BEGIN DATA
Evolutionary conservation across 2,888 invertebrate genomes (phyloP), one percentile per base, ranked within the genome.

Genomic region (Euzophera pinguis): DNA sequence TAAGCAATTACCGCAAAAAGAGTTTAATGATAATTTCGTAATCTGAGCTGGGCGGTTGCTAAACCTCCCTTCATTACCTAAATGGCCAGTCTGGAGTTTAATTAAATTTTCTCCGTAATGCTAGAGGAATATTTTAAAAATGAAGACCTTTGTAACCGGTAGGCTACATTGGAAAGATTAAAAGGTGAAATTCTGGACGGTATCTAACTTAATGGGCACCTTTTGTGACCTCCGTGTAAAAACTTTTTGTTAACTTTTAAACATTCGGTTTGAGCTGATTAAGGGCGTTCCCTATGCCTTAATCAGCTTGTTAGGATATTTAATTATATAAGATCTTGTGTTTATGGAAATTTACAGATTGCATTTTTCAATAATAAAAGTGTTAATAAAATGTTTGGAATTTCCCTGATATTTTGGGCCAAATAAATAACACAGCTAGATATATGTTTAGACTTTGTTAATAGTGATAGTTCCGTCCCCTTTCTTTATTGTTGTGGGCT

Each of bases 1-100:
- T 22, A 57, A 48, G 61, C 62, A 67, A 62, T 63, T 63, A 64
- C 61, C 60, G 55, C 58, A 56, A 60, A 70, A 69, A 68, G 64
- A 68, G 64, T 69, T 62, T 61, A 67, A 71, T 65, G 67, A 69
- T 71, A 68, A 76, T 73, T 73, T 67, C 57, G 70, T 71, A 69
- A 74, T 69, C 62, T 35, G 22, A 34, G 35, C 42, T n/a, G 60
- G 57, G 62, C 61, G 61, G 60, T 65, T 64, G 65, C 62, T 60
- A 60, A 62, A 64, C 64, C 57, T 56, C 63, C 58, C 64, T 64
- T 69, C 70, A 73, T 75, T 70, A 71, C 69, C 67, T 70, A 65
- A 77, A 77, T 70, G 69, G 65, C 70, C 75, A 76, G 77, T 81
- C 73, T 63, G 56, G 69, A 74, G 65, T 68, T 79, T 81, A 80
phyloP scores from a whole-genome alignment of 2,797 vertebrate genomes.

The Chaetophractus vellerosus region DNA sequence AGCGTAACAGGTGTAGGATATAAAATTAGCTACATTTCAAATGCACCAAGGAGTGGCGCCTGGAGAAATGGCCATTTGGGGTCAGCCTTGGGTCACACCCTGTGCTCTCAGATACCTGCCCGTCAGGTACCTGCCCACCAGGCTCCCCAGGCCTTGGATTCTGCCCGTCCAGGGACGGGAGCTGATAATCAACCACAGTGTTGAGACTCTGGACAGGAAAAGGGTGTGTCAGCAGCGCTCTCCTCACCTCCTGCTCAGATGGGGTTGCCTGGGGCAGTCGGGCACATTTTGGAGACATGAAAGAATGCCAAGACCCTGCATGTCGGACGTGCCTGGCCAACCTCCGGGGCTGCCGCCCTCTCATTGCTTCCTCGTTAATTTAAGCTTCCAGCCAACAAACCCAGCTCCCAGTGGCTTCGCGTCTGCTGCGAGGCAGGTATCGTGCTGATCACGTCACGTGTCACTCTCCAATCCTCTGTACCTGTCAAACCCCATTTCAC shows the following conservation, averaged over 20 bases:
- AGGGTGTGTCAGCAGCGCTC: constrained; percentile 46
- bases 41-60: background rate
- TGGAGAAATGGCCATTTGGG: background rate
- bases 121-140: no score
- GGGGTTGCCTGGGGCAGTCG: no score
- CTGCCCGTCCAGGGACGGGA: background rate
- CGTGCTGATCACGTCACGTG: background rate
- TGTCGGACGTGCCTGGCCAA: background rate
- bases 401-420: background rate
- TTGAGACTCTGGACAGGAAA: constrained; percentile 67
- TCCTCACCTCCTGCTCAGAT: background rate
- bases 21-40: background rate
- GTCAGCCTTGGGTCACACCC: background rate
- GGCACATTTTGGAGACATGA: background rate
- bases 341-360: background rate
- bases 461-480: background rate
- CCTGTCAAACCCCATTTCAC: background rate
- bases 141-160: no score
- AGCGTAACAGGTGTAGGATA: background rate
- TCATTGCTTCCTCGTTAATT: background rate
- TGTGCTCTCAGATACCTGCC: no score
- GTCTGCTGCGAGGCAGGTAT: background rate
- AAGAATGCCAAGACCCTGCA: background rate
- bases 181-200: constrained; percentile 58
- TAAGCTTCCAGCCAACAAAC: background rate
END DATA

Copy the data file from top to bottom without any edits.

Evolutionary conservation across 2,888 invertebrate genomes (phyloP), one percentile per base, ranked within the genome.

Genomic region (Euzophera pinguis): DNA sequence TAAGCAATTACCGCAAAAAGAGTTTAATGATAATTTCGTAATCTGAGCTGGGCGGTTGCTAAACCTCCCTTCATTACCTAAATGGCCAGTCTGGAGTTTAATTAAATTTTCTCCGTAATGCTAGAGGAATATTTTAAAAATGAAGACCTTTGTAACCGGTAGGCTACATTGGAAAGATTAAAAGGTGAAATTCTGGACGGTATCTAACTTAATGGGCACCTTTTGTGACCTCCGTGTAAAAACTTTTTGTTAACTTTTAAACATTCGGTTTGAGCTGATTAAGGGCGTTCCCTATGCCTTAATCAGCTTGTTAGGATATTTAATTATATAAGATCTTGTGTTTATGGAAATTTACAGATTGCATTTTTCAATAATAAAAGTGTTAATAAAATGTTTGGAATTTCCCTGATATTTTGGGCCAAATAAATAACACAGCTAGATATATGTTTAGACTTTGTTAATAGTGATAGTTCCGTCCCCTTTCTTTATTGTTGTGGGCT

Each of bases 1-100:
- T 22, A 57, A 48, G 61, C 62, A 67, A 62, T 63, T 63, A 64
- C 61, C 60, G 55, C 58, A 56, A 60, A 70, A 69, A 68, G 64
- A 68, G 64, T 69, T 62, T 61, A 67, A 71, T 65, G 67, A 69
- T 71, A 68, A 76, T 73, T 73, T 67, C 57, G 70, T 71, A 69
- A 74, T 69, C 62, T 35, G 22, A 34, G 35, C 42, T n/a, G 60
- G 57, G 62, C 61, G 61, G 60, T 65, T 64, G 65, C 62, T 60
- A 60, A 62, A 64, C 64, C 57, T 56, C 63, C 58, C 64, T 64
- T 69, C 70, A 73, T 75, T 70, A 71, C 69, C 67, T 70, A 65
- A 77, A 77, T 70, G 69, G 65, C 70, C 75, A 76, G 77, T 81
- C 73, T 63, G 56, G 69, A 74, G 65, T 68, T 79, T 81, A 80
phyloP scores from a whole-genome alignment of 2,797 vertebrate genomes.

The Chaetophractus vellerosus region DNA sequence AGCGTAACAGGTGTAGGATATAAAATTAGCTACATTTCAAATGCACCAAGGAGTGGCGCCTGGAGAAATGGCCATTTGGGGTCAGCCTTGGGTCACACCCTGTGCTCTCAGATACCTGCCCGTCAGGTACCTGCCCACCAGGCTCCCCAGGCCTTGGATTCTGCCCGTCCAGGGACGGGAGCTGATAATCAACCACAGTGTTGAGACTCTGGACAGGAAAAGGGTGTGTCAGCAGCGCTCTCCTCACCTCCTGCTCAGATGGGGTTGCCTGGGGCAGTCGGGCACATTTTGGAGACATGAAAGAATGCCAAGACCCTGCATGTCGGACGTGCCTGGCCAACCTCCGGGGCTGCCGCCCTCTCATTGCTTCCTCGTTAATTTAAGCTTCCAGCCAACAAACCCAGCTCCCAGTGGCTTCGCGTCTGCTGCGAGGCAGGTATCGTGCTGATCACGTCACGTGTCACTCTCCAATCCTCTGTACCTGTCAAACCCCATTTCAC shows the following conservation, averaged over 20 bases:
- AGGGTGTGTCAGCAGCGCTC: constrained; percentile 46
- bases 41-60: background rate
- TGGAGAAATGGCCATTTGGG: background rate
- bases 121-140: no score
- GGGGTTGCCTGGGGCAGTCG: no score
- CTGCCCGTCCAGGGACGGGA: background rate
- CGTGCTGATCACGTCACGTG: background rate
- TGTCGGACGTGCCTGGCCAA: background rate
- bases 401-420: background rate
- TTGAGACTCTGGACAGGAAA: constrained; percentile 67
- TCCTCACCTCCTGCTCAGAT: background rate
- bases 21-40: background rate
- GTCAGCCTTGGGTCACACCC: background rate
- GGCACATTTTGGAGACATGA: background rate
- bases 341-360: background rate
- bases 461-480: background rate
- CCTGTCAAACCCCATTTCAC: background rate
- bases 141-160: no score
- AGCGTAACAGGTGTAGGATA: background rate
- TCATTGCTTCCTCGTTAATT: background rate
- TGTGCTCTCAGATACCTGCC: no score
- GTCTGCTGCGAGGCAGGTAT: background rate
- AAGAATGCCAAGACCCTGCA: background rate
- bases 181-200: constrained; percentile 58
- TAAGCTTCCAGCCAACAAAC: background rate